Passive Versus Active Growth: Evidence from Founder Choices and Venture Capital Investment
This paper develops a novel approach for assessing the role of passive learning versus a proactive growth orientation in the entrepreneurial growth process. We develop a simple model linking early-stage founder choices, venture capital investment and skewed growth outcomes such as the achievement of an IPO or significant acquisition. Using comprehensive business registration data from 34 US states from 1995-2004, we observe that firms that register in Delaware or obtain intellectual property such as a patent or trademark are far more likely to ultimately realize significant equity growth, and these choices also predict early-stage venture capital investment. Moreover, the estimated probability of receiving venture capital as reflected in early-stage founder choices predicts growth even for firms that do not receive venture capital. We use these findings to estimate bounds on the fraction of proactive versus passive firms among firms that ultimately achieve significant equity growth. While nearly half of all firms that achieve modest equity growth (> $10M) are consistent with passive learning (as they neither make early-stage founder choices nor receive venture capital), 78% of firms experiencing an equity growth event greater than $100M are associated with active founder choices and/or venture capital investment, and these firms are concentrated in geographic hubs such as Silicon Valley. Finally, our approach offers a novel approach for estimating the private returns to venture capital, matching on founder choices rather than demographics; consistent with prior studies, venture-backed firms are approximately 5X more likely to grow, with heterogeneity across location and time period.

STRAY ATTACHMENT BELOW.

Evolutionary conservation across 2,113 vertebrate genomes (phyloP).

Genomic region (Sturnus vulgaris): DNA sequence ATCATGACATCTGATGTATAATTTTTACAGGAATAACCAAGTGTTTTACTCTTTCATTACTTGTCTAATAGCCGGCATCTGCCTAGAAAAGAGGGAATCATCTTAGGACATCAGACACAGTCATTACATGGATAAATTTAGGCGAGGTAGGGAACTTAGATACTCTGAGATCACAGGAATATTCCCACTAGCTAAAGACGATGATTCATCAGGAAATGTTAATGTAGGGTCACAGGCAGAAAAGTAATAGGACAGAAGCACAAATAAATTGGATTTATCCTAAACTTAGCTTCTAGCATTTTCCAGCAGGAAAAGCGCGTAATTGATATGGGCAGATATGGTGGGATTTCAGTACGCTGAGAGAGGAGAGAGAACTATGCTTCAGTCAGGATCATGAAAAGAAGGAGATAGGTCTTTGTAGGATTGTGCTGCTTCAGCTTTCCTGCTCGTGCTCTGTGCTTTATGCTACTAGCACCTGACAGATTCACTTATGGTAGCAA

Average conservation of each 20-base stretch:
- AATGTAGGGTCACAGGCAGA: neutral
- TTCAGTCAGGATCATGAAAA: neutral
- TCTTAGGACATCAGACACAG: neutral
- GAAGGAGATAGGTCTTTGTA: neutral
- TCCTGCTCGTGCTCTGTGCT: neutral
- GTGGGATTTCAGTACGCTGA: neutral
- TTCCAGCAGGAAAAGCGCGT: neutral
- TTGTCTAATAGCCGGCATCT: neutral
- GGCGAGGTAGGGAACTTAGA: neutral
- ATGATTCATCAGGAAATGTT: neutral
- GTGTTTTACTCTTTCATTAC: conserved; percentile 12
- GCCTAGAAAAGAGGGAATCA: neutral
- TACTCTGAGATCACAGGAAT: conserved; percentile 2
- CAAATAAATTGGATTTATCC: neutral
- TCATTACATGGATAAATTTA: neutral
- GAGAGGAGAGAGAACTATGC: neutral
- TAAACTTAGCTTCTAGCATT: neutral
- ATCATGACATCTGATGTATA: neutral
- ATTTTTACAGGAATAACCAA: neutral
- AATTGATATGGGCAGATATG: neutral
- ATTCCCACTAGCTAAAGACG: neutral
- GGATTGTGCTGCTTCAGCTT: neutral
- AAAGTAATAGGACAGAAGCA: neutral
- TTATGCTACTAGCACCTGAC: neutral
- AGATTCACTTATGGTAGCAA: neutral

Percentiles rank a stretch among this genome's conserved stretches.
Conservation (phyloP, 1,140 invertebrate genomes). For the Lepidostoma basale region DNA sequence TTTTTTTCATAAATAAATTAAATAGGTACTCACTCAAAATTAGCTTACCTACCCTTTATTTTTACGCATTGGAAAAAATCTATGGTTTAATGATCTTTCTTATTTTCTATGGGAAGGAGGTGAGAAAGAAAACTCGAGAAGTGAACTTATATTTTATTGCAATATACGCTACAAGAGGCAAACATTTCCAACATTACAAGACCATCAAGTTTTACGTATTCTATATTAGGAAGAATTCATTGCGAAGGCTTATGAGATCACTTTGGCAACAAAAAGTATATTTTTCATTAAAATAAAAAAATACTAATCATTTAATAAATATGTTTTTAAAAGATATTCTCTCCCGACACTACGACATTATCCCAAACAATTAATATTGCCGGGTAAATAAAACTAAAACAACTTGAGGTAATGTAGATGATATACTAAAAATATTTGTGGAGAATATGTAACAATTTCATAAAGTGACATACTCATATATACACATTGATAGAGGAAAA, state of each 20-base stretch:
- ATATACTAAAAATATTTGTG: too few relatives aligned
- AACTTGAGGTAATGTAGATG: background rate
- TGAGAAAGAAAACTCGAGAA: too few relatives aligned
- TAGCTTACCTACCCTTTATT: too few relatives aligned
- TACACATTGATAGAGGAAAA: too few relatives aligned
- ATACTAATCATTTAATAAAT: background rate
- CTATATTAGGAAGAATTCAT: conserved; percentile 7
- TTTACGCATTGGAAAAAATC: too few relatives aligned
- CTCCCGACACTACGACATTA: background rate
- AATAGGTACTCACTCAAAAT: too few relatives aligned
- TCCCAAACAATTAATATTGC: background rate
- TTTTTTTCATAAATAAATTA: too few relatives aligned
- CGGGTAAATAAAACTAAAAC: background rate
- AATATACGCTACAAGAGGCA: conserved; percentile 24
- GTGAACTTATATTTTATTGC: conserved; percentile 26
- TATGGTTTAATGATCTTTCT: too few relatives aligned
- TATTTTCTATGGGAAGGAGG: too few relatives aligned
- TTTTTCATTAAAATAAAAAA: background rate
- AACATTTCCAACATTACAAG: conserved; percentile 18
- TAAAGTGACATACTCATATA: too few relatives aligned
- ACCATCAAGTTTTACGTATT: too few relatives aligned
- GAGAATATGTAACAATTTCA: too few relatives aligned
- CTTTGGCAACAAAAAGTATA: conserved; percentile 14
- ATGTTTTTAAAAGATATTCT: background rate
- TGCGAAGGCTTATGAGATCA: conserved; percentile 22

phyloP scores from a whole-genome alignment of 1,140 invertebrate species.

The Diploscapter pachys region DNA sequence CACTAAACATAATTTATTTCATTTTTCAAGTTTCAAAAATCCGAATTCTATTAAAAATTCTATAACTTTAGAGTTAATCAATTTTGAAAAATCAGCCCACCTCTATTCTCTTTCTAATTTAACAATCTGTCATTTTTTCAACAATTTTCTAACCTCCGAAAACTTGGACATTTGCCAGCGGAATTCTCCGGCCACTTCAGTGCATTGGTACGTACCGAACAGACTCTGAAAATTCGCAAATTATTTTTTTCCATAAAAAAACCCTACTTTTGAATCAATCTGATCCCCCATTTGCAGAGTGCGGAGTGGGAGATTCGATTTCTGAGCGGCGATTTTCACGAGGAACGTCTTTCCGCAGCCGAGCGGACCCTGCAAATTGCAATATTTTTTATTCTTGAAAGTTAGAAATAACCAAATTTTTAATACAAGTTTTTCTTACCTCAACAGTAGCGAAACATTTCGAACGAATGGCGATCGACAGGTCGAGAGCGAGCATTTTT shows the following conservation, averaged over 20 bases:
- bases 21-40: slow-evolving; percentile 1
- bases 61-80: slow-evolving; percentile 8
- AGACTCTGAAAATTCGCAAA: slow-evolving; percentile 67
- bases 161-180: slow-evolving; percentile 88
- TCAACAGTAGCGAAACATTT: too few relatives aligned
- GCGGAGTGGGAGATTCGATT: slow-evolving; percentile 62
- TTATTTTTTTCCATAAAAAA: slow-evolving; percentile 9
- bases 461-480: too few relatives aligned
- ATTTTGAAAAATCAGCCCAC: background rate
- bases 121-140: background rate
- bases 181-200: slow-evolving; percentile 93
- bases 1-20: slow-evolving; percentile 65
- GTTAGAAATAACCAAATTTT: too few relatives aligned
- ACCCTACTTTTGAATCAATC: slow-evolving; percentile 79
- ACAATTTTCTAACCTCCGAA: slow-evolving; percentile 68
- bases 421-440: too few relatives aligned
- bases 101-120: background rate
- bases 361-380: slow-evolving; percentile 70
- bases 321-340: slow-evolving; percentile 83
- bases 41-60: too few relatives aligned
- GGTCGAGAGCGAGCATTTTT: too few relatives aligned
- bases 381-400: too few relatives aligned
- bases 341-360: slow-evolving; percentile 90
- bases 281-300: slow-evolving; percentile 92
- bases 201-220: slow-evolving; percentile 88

We thank Theresa Amabile, Tania Babina, Iain Cockburn, Shane Greenstein, Hugo Hopenhayn, Bruce Kogut, Josh Lerner, Ramana Nanda, Damon Phillips, Manju Puri, Tim Simcoe, and Jane Wu for helpful comments, as well as participants at the Dartmouth Venture Capital and Private Equity Conference, the NBER Productivity Lunch, the Kauffman Scholars Conference, the IFN Stockholm Conference, and seminar participants at Brandeis University, Wharton School of Management, Michigan University, Kellogg School of Management, and Columbia Business School. Yupeng Liu provided excellent research assistantship. We also acknowledge and thank the Kauffman Foundation for their support of our research agenda, including the Uncommon Methods and Metrics Grant and the Kauffman Dissertation Fellowship, as well as the Jean Hammond (1986) and Michael Krasner (1974) Entrepreneurship Fund and the Edward B. Roberts (1957) Entrepreneurship Fund at MIT. All errors and omissions are of course our own. The views expressed herein are those of the authors and do not necessarily reflect the views of the National Bureau of Economic Research.
Christian Catalini is Head Economist for Calibra (a Facebook subsidiary), and has a significant financial interest (SFI) in Facebook. He is also an economic advisor to Algorand.Scott Stern
Scott Stern periodically receives compensation for speaking about or consulting about innovation policy and the Startup Cartography Project, typically at events organized by government agencies or other institutions involved in the policy process. He also receives compensation from the MIT Regional Entrepreneurship Acceleration Program, which features the results of this work.